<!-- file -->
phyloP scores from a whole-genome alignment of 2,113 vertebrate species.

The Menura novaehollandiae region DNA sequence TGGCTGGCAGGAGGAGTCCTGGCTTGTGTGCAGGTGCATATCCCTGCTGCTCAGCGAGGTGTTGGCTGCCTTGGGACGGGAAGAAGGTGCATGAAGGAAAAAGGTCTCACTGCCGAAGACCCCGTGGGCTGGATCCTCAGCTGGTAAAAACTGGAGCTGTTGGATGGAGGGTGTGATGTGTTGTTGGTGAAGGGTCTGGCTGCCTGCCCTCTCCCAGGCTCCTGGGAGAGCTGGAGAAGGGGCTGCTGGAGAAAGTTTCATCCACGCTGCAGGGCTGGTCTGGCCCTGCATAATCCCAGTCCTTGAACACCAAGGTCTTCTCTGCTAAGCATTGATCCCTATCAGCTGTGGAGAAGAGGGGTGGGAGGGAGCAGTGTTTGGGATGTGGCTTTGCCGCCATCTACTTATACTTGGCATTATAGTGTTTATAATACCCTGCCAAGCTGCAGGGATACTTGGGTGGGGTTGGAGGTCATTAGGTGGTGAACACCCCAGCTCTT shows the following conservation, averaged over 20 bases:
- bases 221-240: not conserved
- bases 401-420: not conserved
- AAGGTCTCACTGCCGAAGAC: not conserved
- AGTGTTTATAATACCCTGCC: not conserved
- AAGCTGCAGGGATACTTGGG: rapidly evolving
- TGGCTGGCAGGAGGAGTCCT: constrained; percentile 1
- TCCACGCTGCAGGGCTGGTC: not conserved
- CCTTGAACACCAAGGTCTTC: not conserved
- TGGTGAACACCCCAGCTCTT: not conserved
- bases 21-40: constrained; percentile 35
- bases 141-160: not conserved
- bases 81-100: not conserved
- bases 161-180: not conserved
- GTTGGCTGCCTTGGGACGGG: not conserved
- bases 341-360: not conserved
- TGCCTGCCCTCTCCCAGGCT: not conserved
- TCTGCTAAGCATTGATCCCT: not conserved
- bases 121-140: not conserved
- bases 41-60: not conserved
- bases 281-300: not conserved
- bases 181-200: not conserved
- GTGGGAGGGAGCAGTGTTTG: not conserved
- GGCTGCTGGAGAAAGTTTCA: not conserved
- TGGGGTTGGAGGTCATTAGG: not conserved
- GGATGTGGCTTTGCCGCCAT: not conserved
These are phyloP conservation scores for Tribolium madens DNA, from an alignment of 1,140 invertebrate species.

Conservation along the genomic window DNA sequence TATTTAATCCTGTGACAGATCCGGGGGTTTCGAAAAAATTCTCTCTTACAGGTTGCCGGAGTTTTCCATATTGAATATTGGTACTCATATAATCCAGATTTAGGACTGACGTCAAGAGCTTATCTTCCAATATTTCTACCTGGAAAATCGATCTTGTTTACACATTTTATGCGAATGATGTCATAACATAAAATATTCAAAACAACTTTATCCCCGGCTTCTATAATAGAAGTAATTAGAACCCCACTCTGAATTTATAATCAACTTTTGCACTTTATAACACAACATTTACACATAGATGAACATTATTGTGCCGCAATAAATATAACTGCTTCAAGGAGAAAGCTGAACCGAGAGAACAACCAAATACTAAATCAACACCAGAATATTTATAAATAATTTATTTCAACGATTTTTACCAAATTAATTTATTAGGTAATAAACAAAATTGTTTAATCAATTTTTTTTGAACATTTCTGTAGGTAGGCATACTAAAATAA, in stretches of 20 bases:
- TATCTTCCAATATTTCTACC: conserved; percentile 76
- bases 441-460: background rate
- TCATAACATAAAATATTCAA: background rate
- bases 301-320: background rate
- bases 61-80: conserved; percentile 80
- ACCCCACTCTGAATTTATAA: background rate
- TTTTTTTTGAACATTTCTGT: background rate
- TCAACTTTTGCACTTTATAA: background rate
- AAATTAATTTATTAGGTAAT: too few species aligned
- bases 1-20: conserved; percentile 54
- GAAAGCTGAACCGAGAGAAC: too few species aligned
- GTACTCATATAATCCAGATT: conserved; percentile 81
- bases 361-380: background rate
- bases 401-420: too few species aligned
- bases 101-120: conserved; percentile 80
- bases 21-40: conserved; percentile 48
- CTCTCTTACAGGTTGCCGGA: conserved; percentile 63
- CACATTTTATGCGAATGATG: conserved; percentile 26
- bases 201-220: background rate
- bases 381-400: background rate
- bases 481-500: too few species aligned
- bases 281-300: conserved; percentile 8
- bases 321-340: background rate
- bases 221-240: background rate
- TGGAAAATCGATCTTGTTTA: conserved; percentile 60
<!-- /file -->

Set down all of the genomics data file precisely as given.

phyloP scores from a whole-genome alignment of 2,113 vertebrate species.

The Menura novaehollandiae region DNA sequence TGGCTGGCAGGAGGAGTCCTGGCTTGTGTGCAGGTGCATATCCCTGCTGCTCAGCGAGGTGTTGGCTGCCTTGGGACGGGAAGAAGGTGCATGAAGGAAAAAGGTCTCACTGCCGAAGACCCCGTGGGCTGGATCCTCAGCTGGTAAAAACTGGAGCTGTTGGATGGAGGGTGTGATGTGTTGTTGGTGAAGGGTCTGGCTGCCTGCCCTCTCCCAGGCTCCTGGGAGAGCTGGAGAAGGGGCTGCTGGAGAAAGTTTCATCCACGCTGCAGGGCTGGTCTGGCCCTGCATAATCCCAGTCCTTGAACACCAAGGTCTTCTCTGCTAAGCATTGATCCCTATCAGCTGTGGAGAAGAGGGGTGGGAGGGAGCAGTGTTTGGGATGTGGCTTTGCCGCCATCTACTTATACTTGGCATTATAGTGTTTATAATACCCTGCCAAGCTGCAGGGATACTTGGGTGGGGTTGGAGGTCATTAGGTGGTGAACACCCCAGCTCTT shows the following conservation, averaged over 20 bases:
- bases 221-240: not conserved
- bases 401-420: not conserved
- AAGGTCTCACTGCCGAAGAC: not conserved
- AGTGTTTATAATACCCTGCC: not conserved
- AAGCTGCAGGGATACTTGGG: rapidly evolving
- TGGCTGGCAGGAGGAGTCCT: constrained; percentile 1
- TCCACGCTGCAGGGCTGGTC: not conserved
- CCTTGAACACCAAGGTCTTC: not conserved
- TGGTGAACACCCCAGCTCTT: not conserved
- bases 21-40: constrained; percentile 35
- bases 141-160: not conserved
- bases 81-100: not conserved
- bases 161-180: not conserved
- GTTGGCTGCCTTGGGACGGG: not conserved
- bases 341-360: not conserved
- TGCCTGCCCTCTCCCAGGCT: not conserved
- TCTGCTAAGCATTGATCCCT: not conserved
- bases 121-140: not conserved
- bases 41-60: not conserved
- bases 281-300: not conserved
- bases 181-200: not conserved
- GTGGGAGGGAGCAGTGTTTG: not conserved
- GGCTGCTGGAGAAAGTTTCA: not conserved
- TGGGGTTGGAGGTCATTAGG: not conserved
- GGATGTGGCTTTGCCGCCAT: not conserved
These are phyloP conservation scores for Tribolium madens DNA, from an alignment of 1,140 invertebrate species.

Conservation along the genomic window DNA sequence TATTTAATCCTGTGACAGATCCGGGGGTTTCGAAAAAATTCTCTCTTACAGGTTGCCGGAGTTTTCCATATTGAATATTGGTACTCATATAATCCAGATTTAGGACTGACGTCAAGAGCTTATCTTCCAATATTTCTACCTGGAAAATCGATCTTGTTTACACATTTTATGCGAATGATGTCATAACATAAAATATTCAAAACAACTTTATCCCCGGCTTCTATAATAGAAGTAATTAGAACCCCACTCTGAATTTATAATCAACTTTTGCACTTTATAACACAACATTTACACATAGATGAACATTATTGTGCCGCAATAAATATAACTGCTTCAAGGAGAAAGCTGAACCGAGAGAACAACCAAATACTAAATCAACACCAGAATATTTATAAATAATTTATTTCAACGATTTTTACCAAATTAATTTATTAGGTAATAAACAAAATTGTTTAATCAATTTTTTTTGAACATTTCTGTAGGTAGGCATACTAAAATAA, in stretches of 20 bases:
- TATCTTCCAATATTTCTACC: conserved; percentile 76
- bases 441-460: background rate
- TCATAACATAAAATATTCAA: background rate
- bases 301-320: background rate
- bases 61-80: conserved; percentile 80
- ACCCCACTCTGAATTTATAA: background rate
- TTTTTTTTGAACATTTCTGT: background rate
- TCAACTTTTGCACTTTATAA: background rate
- AAATTAATTTATTAGGTAAT: too few species aligned
- bases 1-20: conserved; percentile 54
- GAAAGCTGAACCGAGAGAAC: too few species aligned
- GTACTCATATAATCCAGATT: conserved; percentile 81
- bases 361-380: background rate
- bases 401-420: too few species aligned
- bases 101-120: conserved; percentile 80
- bases 21-40: conserved; percentile 48
- CTCTCTTACAGGTTGCCGGA: conserved; percentile 63
- CACATTTTATGCGAATGATG: conserved; percentile 26
- bases 201-220: background rate
- bases 381-400: background rate
- bases 481-500: too few species aligned
- bases 281-300: conserved; percentile 8
- bases 321-340: background rate
- bases 221-240: background rate
- TGGAAAATCGATCTTGTTTA: conserved; percentile 60